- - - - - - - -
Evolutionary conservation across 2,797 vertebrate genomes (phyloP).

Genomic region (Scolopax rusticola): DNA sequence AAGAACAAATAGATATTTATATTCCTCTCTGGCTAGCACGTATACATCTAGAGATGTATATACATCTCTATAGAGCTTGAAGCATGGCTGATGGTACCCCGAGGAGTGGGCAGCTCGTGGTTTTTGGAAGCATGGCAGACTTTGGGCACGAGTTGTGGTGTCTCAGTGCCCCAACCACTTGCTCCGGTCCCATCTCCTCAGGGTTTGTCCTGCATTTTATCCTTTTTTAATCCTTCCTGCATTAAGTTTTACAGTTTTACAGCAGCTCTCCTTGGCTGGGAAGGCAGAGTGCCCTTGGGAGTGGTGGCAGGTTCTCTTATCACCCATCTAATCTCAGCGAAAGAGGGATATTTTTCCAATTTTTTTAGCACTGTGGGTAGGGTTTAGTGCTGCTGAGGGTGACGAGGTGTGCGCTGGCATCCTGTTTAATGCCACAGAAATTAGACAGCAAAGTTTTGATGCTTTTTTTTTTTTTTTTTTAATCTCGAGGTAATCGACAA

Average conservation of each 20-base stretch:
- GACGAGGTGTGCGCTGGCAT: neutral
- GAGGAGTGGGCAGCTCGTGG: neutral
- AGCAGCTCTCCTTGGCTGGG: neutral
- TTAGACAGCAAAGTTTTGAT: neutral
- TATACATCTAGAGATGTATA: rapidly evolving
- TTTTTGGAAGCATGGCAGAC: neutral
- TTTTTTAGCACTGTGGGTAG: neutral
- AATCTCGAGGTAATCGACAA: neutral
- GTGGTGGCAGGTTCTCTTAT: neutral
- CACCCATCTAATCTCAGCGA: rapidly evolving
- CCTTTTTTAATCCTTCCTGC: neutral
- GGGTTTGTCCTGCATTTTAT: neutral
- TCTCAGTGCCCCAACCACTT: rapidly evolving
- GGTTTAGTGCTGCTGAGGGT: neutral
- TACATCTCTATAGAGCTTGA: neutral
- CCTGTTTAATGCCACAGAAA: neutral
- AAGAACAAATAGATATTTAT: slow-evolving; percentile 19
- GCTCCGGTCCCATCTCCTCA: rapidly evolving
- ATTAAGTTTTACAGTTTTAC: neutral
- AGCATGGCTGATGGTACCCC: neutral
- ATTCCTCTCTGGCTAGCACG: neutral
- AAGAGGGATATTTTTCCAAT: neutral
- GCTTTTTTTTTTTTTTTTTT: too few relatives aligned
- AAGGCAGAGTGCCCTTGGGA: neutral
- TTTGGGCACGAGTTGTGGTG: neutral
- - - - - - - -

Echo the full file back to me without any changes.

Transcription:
Evolutionary conservation across 2,797 vertebrate genomes (phyloP).

Genomic region (Scolopax rusticola): DNA sequence AAGAACAAATAGATATTTATATTCCTCTCTGGCTAGCACGTATACATCTAGAGATGTATATACATCTCTATAGAGCTTGAAGCATGGCTGATGGTACCCCGAGGAGTGGGCAGCTCGTGGTTTTTGGAAGCATGGCAGACTTTGGGCACGAGTTGTGGTGTCTCAGTGCCCCAACCACTTGCTCCGGTCCCATCTCCTCAGGGTTTGTCCTGCATTTTATCCTTTTTTAATCCTTCCTGCATTAAGTTTTACAGTTTTACAGCAGCTCTCCTTGGCTGGGAAGGCAGAGTGCCCTTGGGAGTGGTGGCAGGTTCTCTTATCACCCATCTAATCTCAGCGAAAGAGGGATATTTTTCCAATTTTTTTAGCACTGTGGGTAGGGTTTAGTGCTGCTGAGGGTGACGAGGTGTGCGCTGGCATCCTGTTTAATGCCACAGAAATTAGACAGCAAAGTTTTGATGCTTTTTTTTTTTTTTTTTTAATCTCGAGGTAATCGACAA

Average conservation of each 20-base stretch:
- GACGAGGTGTGCGCTGGCAT: neutral
- GAGGAGTGGGCAGCTCGTGG: neutral
- AGCAGCTCTCCTTGGCTGGG: neutral
- TTAGACAGCAAAGTTTTGAT: neutral
- TATACATCTAGAGATGTATA: rapidly evolving
- TTTTTGGAAGCATGGCAGAC: neutral
- TTTTTTAGCACTGTGGGTAG: neutral
- AATCTCGAGGTAATCGACAA: neutral
- GTGGTGGCAGGTTCTCTTAT: neutral
- CACCCATCTAATCTCAGCGA: rapidly evolving
- CCTTTTTTAATCCTTCCTGC: neutral
- GGGTTTGTCCTGCATTTTAT: neutral
- TCTCAGTGCCCCAACCACTT: rapidly evolving
- GGTTTAGTGCTGCTGAGGGT: neutral
- TACATCTCTATAGAGCTTGA: neutral
- CCTGTTTAATGCCACAGAAA: neutral
- AAGAACAAATAGATATTTAT: slow-evolving; percentile 19
- GCTCCGGTCCCATCTCCTCA: rapidly evolving
- ATTAAGTTTTACAGTTTTAC: neutral
- AGCATGGCTGATGGTACCCC: neutral
- ATTCCTCTCTGGCTAGCACG: neutral
- AAGAGGGATATTTTTCCAAT: neutral
- GCTTTTTTTTTTTTTTTTTT: too few relatives aligned
- AAGGCAGAGTGCCCTTGGGA: neutral
- TTTGGGCACGAGTTGTGGTG: neutral